In the first year of its conception and presentation, the award received responses from the audience that confirmed its mark on the literary world. Gathered among the audience were noted and distinguished writers and publishers, along with just great readers. “This event is typical of The Hindu, and done in the typical Hindu style. It's something I am grateful I've attended and will not forget,” said Prem Karra. Another member of the audience said that Sahgal's speech had made a great impression on her. “Her speech was a huge lesson to me. The way she returns to the foundations of our country, away from the scams and scandals that are racking it right now... hats off to her” said Padma Srinath.

The Ballroom, fragrant with flowers and lit up brightly, was made even more special by the presence of the guests and audience, each there to support and uphold the legacy of literature in India. Packed to capacity with more guests walking in every minute, it looked as if every fiction lover in the city had gathered there. Suraksha Giri said, “It's almost like a mystery you see, with so many elements packed together, the music, the spice, the action, and of course, the end. I hope there will be much more of this next year”.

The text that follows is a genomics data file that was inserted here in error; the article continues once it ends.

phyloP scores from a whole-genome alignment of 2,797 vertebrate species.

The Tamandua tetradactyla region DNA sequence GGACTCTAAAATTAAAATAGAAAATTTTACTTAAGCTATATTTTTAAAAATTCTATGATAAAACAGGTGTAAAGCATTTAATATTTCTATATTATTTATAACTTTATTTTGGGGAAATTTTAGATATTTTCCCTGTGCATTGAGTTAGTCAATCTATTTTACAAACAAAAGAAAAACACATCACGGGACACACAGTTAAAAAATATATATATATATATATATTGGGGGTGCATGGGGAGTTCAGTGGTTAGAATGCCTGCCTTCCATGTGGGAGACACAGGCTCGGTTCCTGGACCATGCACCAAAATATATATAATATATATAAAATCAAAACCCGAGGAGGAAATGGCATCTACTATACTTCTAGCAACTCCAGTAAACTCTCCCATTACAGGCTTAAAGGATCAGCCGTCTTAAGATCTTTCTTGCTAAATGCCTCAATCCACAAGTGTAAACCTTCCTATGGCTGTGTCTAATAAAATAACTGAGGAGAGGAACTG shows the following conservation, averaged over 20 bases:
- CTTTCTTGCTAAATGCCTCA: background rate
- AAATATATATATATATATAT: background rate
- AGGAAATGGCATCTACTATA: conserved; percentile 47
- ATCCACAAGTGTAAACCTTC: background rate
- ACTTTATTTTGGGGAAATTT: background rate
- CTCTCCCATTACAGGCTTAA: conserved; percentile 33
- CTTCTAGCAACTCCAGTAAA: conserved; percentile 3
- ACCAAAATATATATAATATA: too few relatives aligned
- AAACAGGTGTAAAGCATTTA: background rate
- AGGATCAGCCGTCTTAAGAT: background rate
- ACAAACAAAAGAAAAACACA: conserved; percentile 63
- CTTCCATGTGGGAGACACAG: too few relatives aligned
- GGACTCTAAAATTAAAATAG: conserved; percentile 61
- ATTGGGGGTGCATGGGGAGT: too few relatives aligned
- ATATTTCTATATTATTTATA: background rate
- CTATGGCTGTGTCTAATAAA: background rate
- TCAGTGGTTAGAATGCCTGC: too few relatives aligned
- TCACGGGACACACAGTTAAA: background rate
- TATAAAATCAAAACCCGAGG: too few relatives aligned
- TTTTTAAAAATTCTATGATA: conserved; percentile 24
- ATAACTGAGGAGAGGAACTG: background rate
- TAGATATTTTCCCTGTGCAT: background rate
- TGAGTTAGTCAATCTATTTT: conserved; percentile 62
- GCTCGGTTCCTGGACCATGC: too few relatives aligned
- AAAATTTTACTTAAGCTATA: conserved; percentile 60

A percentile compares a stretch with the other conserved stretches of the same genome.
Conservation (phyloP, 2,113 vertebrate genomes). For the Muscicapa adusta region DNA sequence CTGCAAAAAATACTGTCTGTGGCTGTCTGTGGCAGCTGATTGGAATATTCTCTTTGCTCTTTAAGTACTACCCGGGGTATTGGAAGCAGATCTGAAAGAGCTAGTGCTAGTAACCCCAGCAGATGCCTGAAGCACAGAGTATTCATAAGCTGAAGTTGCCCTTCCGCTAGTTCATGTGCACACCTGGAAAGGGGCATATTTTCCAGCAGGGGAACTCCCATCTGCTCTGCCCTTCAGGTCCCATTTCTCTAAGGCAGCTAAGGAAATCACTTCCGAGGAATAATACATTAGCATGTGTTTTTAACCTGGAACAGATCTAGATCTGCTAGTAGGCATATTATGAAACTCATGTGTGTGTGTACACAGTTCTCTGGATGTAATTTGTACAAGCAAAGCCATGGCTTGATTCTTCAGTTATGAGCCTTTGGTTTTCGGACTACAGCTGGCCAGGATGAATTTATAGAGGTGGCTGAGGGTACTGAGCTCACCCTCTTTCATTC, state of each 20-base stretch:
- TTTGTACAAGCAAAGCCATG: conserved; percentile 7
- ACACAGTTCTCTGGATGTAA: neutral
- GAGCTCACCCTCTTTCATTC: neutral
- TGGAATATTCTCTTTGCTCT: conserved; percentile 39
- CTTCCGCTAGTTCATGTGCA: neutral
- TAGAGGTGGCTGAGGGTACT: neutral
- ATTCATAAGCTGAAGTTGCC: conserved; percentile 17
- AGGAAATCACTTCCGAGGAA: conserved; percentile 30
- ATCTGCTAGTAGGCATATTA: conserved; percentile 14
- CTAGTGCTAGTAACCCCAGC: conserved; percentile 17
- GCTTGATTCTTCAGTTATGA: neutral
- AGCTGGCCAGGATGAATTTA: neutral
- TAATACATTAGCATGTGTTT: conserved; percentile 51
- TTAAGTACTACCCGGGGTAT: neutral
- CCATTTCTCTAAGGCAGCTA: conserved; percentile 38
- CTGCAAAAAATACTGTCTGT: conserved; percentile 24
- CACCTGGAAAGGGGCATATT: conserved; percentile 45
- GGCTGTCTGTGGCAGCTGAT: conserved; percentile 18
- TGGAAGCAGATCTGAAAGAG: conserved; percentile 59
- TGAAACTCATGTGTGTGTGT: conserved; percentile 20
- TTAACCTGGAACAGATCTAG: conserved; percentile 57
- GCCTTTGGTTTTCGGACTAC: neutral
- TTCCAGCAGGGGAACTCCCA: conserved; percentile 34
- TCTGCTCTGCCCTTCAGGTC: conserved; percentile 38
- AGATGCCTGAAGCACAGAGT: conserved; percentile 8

Amaan Ali Khan and Ayaan Ali Khan worked magic on the sarod, elevating the audience to an hour of musical ecstasy. The compositions in Raag Bihag and Desh were a delight to the ears, as Sandeep Das and Vignesh Kumar accompanied them on tabla.

Then, it was time for the much-awaited moment. Putting an end to the suspense, on behalf of the final judging panel, Shashi Deshpande announced Manu Joseph as the winner of the inaugural year's award for his debut novel Serious Men. “It was a unanimous decision and it was the book that we all were excited about,” said Deshpande.

Man of the moment

The audience was all smiles as Manu Joseph spoke on how it was a sweet moment after many failed attempts to get his name printed in The Hindu when he was in college. “An award is as good as its shortlist”, said Manu and added that he was delighted that his book was selected from among such fine works.

Academic and critic Brinda Bose, one of the final jury members said, “The book is well written and spans across a whole lot of important and exciting issues. The author has an amazing sense of humour and it is surely a brilliant read.”

Author and essayist Mukul Kesavan, another jury member, said “There are no low pressure passages in this book. The book is exciting line by line, but altogether it is focused on the method of story telling. It is a brilliant read and I would say this is what we get when we put together Lucky Jim (by Kingsley Amis) and Tin Men (by Michael Frayn). I know this is a confused analogy and it is difficult to compare this book to something else, but this is the closest that I could come to.”

V. Kalidas, Vice President, Advertising, thanked the sponsors — Ford, Shriram Chits, VGN, Univercell and Parker — for their cooperation. The evening ended with a promise to come back with the award next year, but with grander celebrations as it coincides with the successful completion of 20 years of the Literary Review.